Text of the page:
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Mr. Tumelty represented Helena Hendricks, who was charged with first degree murder in Atlantic County Superior Court. The defendant faced a number of additional charges, including armed robbery, conspiracy and possession of a handgun for an unlawful purpose. At the conclusion of a jury trial that lasted three weeks, the defendant was found "not guilty" of all charges.

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NJ Bail Reform Law Called “Historic,” Gives Prosecutors Flexibility in Criminal Cases

South Jersey Criminal LawyersNew Jersey has a new bail reform law that some state officials are describing as “historic” because it grants more flexibility to prosecutors when they determine what bail amounts to seek.

In recent years, the NJ criminal justice system has come under intense scrutiny as more and more reports circulate about individuals accused of nonviolent crimes being incarcerated for many months as they await resolution of their cases. The problem for these individuals is that they simply cannot afford to pay their bail amounts, so they remain behind bars until prosecutors eventually get around to their cases.

The new bail reform law in New Jersey places an emphasis on speedy trials, which theoretically makes it less likely that incarcerated suspects will have to stay behind bars for long periods of time – even when they are innocent of the charges against them. The problem, of course, is that the U.S. Constitution already guarantees the right to a speedy trial, so what difference will the NJ mandate really make? Moreover, the New Jersey criminal justice system has been slowed down for years by a court clog. Simply declaring that all criminal defendants should be given a speedy trial does not actually alter the institutional issues that plague the criminal court system in NJ.

Another major change to the old bail system is that cash bail will now be eliminated in most cases. In the past, bail amounts for certain suspects often included an option for the suspect to secure their release from police custody by paying just 10 percent of the bail in cash. That will no longer be an option in most cases for suspects arrested in New Jersey. However, this could pose problems for poor defendants who cannot afford to cover the entire bail amount.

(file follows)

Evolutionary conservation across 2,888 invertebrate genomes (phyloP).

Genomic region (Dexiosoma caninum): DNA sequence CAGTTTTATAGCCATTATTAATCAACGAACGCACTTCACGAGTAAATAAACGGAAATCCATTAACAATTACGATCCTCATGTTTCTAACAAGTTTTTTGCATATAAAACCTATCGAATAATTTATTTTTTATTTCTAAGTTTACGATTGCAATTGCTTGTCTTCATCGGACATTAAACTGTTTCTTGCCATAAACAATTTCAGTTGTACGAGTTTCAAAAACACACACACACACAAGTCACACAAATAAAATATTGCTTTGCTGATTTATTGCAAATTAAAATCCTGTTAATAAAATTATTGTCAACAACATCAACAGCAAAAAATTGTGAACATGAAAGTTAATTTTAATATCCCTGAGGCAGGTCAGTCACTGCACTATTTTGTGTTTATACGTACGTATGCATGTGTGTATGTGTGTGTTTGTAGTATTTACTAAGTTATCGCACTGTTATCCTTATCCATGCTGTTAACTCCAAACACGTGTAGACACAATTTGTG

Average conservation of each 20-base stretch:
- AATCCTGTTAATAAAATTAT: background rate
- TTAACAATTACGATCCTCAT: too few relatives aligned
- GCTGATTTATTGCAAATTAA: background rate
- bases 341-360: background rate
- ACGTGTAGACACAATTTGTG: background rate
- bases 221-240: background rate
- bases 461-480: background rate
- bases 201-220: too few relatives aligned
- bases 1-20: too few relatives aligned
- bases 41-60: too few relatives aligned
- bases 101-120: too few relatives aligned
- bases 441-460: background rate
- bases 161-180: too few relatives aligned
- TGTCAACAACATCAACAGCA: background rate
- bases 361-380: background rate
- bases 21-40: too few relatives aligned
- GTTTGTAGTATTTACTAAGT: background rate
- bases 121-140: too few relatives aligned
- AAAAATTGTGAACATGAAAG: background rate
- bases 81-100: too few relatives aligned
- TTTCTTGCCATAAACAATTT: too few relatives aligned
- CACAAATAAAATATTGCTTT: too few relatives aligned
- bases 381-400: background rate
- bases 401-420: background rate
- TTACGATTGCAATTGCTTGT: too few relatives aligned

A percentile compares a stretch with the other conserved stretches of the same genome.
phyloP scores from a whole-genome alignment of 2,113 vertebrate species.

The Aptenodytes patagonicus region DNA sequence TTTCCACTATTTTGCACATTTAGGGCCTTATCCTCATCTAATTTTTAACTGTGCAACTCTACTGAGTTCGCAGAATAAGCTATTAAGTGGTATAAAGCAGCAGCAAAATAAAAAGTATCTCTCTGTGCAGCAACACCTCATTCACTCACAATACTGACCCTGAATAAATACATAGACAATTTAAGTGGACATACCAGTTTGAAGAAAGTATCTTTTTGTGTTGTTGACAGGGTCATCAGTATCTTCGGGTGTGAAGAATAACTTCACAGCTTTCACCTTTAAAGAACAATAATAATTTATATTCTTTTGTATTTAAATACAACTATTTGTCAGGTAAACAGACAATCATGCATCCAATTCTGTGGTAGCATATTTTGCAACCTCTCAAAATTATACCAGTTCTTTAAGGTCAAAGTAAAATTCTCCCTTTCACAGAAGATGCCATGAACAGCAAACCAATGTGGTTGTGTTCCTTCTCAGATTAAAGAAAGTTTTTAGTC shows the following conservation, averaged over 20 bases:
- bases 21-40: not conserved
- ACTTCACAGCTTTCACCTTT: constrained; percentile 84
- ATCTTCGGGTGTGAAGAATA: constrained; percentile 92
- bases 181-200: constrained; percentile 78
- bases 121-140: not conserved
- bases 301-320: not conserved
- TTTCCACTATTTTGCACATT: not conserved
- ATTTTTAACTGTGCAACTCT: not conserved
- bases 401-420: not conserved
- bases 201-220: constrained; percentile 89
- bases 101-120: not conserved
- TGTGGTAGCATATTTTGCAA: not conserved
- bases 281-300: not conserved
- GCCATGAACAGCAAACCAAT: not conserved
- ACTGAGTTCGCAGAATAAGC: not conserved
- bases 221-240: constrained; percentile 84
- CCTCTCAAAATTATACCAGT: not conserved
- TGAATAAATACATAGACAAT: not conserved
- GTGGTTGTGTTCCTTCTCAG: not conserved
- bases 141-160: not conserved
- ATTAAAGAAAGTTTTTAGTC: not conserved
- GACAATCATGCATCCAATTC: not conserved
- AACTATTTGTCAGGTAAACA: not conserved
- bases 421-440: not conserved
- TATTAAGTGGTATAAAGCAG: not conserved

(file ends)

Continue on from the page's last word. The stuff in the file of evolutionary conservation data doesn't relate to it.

The new bail reform law also makes it more difficult for suspects to post bail, in some cases, by empowering prosecutors and police to hold potentially dangerous criminals without bail.

NJ Attorney General Christopher S. Porrino praised the New Jersey bail reform law for “eliminating a monetary bail system that allowed dangerous criminals to pay their way out of jail, often with proceeds of their crimes, while others charged with nonviolent offenses languished in jail because they were poor.” Porrino addressed some of the concerns being raised about the new law by stating that the NJ Attorney General’s Office is provide “detailed guidance to prosecutors and police” in order to ensure that authorities properly use the state’s new risk-based system when determining bail amounts.

For further information, see the Hackensack Daily Voice article, “‘Historic’ NJ Law Allows No Bail in Certain Criminal Cases.”


If you have been arrested and charged with a crime in New Jersey, it is absolutely imperative that you have a qualified criminal defense lawyer on your side. The experienced Atlantic County criminal defense attorneys at the Law Offices of John W. Tumelty will help you fight your criminal charges. Contact us today to schedule a free initial consultation.

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